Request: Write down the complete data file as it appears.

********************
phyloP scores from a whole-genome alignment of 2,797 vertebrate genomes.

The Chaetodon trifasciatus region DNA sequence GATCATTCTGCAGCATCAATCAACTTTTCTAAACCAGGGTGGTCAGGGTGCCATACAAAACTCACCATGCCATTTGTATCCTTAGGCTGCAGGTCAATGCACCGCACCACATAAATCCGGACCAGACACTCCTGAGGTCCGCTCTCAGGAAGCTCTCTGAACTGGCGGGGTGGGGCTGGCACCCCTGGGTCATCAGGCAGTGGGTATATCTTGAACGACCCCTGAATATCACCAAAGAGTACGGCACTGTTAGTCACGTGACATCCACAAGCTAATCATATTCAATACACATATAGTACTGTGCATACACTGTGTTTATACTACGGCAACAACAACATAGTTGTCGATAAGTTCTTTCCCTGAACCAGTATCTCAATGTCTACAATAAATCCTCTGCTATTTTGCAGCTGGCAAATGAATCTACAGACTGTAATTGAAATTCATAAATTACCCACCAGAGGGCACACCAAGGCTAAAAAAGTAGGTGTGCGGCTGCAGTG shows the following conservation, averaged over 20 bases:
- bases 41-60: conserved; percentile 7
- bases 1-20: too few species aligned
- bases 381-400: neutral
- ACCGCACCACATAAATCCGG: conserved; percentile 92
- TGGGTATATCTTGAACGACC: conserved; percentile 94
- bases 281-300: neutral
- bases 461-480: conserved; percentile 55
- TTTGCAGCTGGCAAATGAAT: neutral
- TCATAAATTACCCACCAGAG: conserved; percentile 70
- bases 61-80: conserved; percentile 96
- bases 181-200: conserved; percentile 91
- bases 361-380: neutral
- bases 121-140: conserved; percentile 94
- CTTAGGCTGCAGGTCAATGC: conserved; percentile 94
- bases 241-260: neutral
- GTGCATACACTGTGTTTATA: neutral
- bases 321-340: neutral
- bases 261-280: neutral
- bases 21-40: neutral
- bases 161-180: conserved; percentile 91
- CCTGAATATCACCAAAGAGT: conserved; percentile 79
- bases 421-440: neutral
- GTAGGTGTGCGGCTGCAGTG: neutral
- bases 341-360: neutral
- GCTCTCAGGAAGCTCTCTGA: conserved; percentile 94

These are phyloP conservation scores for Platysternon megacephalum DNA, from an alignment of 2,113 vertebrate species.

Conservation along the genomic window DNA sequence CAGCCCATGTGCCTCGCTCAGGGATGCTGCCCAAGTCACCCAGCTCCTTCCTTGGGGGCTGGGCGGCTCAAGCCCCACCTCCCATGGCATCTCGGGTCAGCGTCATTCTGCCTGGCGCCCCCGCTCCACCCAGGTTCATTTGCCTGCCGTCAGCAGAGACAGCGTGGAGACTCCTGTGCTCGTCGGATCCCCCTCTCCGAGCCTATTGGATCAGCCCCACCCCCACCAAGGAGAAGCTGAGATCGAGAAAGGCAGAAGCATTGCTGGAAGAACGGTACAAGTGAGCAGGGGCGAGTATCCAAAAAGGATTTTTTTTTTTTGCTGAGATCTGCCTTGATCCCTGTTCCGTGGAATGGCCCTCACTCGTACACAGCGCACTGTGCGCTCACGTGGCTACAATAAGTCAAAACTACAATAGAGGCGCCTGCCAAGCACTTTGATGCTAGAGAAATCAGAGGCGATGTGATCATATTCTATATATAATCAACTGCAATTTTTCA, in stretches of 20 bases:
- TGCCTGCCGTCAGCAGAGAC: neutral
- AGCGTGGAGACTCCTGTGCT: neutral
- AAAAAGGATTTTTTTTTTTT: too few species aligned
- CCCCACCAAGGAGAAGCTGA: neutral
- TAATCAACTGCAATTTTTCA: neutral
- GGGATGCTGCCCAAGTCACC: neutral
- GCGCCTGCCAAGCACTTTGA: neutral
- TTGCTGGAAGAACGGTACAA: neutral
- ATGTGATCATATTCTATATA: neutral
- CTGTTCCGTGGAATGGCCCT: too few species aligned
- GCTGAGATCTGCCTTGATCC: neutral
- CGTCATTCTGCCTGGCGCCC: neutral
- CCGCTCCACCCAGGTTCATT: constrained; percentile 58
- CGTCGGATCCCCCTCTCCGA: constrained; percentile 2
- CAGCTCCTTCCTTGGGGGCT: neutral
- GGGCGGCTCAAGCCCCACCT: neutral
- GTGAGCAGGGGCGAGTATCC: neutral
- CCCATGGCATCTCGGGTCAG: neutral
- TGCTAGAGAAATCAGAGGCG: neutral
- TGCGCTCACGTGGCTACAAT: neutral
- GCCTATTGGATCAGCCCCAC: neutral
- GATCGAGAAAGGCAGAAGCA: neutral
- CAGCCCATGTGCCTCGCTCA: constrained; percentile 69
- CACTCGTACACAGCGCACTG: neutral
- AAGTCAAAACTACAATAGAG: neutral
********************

phyloP scores from a whole-genome alignment of 2,797 vertebrate genomes.

The Chaetodon trifasciatus region DNA sequence GATCATTCTGCAGCATCAATCAACTTTTCTAAACCAGGGTGGTCAGGGTGCCATACAAAACTCACCATGCCATTTGTATCCTTAGGCTGCAGGTCAATGCACCGCACCACATAAATCCGGACCAGACACTCCTGAGGTCCGCTCTCAGGAAGCTCTCTGAACTGGCGGGGTGGGGCTGGCACCCCTGGGTCATCAGGCAGTGGGTATATCTTGAACGACCCCTGAATATCACCAAAGAGTACGGCACTGTTAGTCACGTGACATCCACAAGCTAATCATATTCAATACACATATAGTACTGTGCATACACTGTGTTTATACTACGGCAACAACAACATAGTTGTCGATAAGTTCTTTCCCTGAACCAGTATCTCAATGTCTACAATAAATCCTCTGCTATTTTGCAGCTGGCAAATGAATCTACAGACTGTAATTGAAATTCATAAATTACCCACCAGAGGGCACACCAAGGCTAAAAAAGTAGGTGTGCGGCTGCAGTG shows the following conservation, averaged over 20 bases:
- bases 41-60: conserved; percentile 7
- bases 1-20: too few species aligned
- bases 381-400: neutral
- ACCGCACCACATAAATCCGG: conserved; percentile 92
- TGGGTATATCTTGAACGACC: conserved; percentile 94
- bases 281-300: neutral
- bases 461-480: conserved; percentile 55
- TTTGCAGCTGGCAAATGAAT: neutral
- TCATAAATTACCCACCAGAG: conserved; percentile 70
- bases 61-80: conserved; percentile 96
- bases 181-200: conserved; percentile 91
- bases 361-380: neutral
- bases 121-140: conserved; percentile 94
- CTTAGGCTGCAGGTCAATGC: conserved; percentile 94
- bases 241-260: neutral
- GTGCATACACTGTGTTTATA: neutral
- bases 321-340: neutral
- bases 261-280: neutral
- bases 21-40: neutral
- bases 161-180: conserved; percentile 91
- CCTGAATATCACCAAAGAGT: conserved; percentile 79
- bases 421-440: neutral
- GTAGGTGTGCGGCTGCAGTG: neutral
- bases 341-360: neutral
- GCTCTCAGGAAGCTCTCTGA: conserved; percentile 94

These are phyloP conservation scores for Platysternon megacephalum DNA, from an alignment of 2,113 vertebrate species.

Conservation along the genomic window DNA sequence CAGCCCATGTGCCTCGCTCAGGGATGCTGCCCAAGTCACCCAGCTCCTTCCTTGGGGGCTGGGCGGCTCAAGCCCCACCTCCCATGGCATCTCGGGTCAGCGTCATTCTGCCTGGCGCCCCCGCTCCACCCAGGTTCATTTGCCTGCCGTCAGCAGAGACAGCGTGGAGACTCCTGTGCTCGTCGGATCCCCCTCTCCGAGCCTATTGGATCAGCCCCACCCCCACCAAGGAGAAGCTGAGATCGAGAAAGGCAGAAGCATTGCTGGAAGAACGGTACAAGTGAGCAGGGGCGAGTATCCAAAAAGGATTTTTTTTTTTTGCTGAGATCTGCCTTGATCCCTGTTCCGTGGAATGGCCCTCACTCGTACACAGCGCACTGTGCGCTCACGTGGCTACAATAAGTCAAAACTACAATAGAGGCGCCTGCCAAGCACTTTGATGCTAGAGAAATCAGAGGCGATGTGATCATATTCTATATATAATCAACTGCAATTTTTCA, in stretches of 20 bases:
- TGCCTGCCGTCAGCAGAGAC: neutral
- AGCGTGGAGACTCCTGTGCT: neutral
- AAAAAGGATTTTTTTTTTTT: too few species aligned
- CCCCACCAAGGAGAAGCTGA: neutral
- TAATCAACTGCAATTTTTCA: neutral
- GGGATGCTGCCCAAGTCACC: neutral
- GCGCCTGCCAAGCACTTTGA: neutral
- TTGCTGGAAGAACGGTACAA: neutral
- ATGTGATCATATTCTATATA: neutral
- CTGTTCCGTGGAATGGCCCT: too few species aligned
- GCTGAGATCTGCCTTGATCC: neutral
- CGTCATTCTGCCTGGCGCCC: neutral
- CCGCTCCACCCAGGTTCATT: constrained; percentile 58
- CGTCGGATCCCCCTCTCCGA: constrained; percentile 2
- CAGCTCCTTCCTTGGGGGCT: neutral
- GGGCGGCTCAAGCCCCACCT: neutral
- GTGAGCAGGGGCGAGTATCC: neutral
- CCCATGGCATCTCGGGTCAG: neutral
- TGCTAGAGAAATCAGAGGCG: neutral
- TGCGCTCACGTGGCTACAAT: neutral
- GCCTATTGGATCAGCCCCAC: neutral
- GATCGAGAAAGGCAGAAGCA: neutral
- CAGCCCATGTGCCTCGCTCA: constrained; percentile 69
- CACTCGTACACAGCGCACTG: neutral
- AAGTCAAAACTACAATAGAG: neutral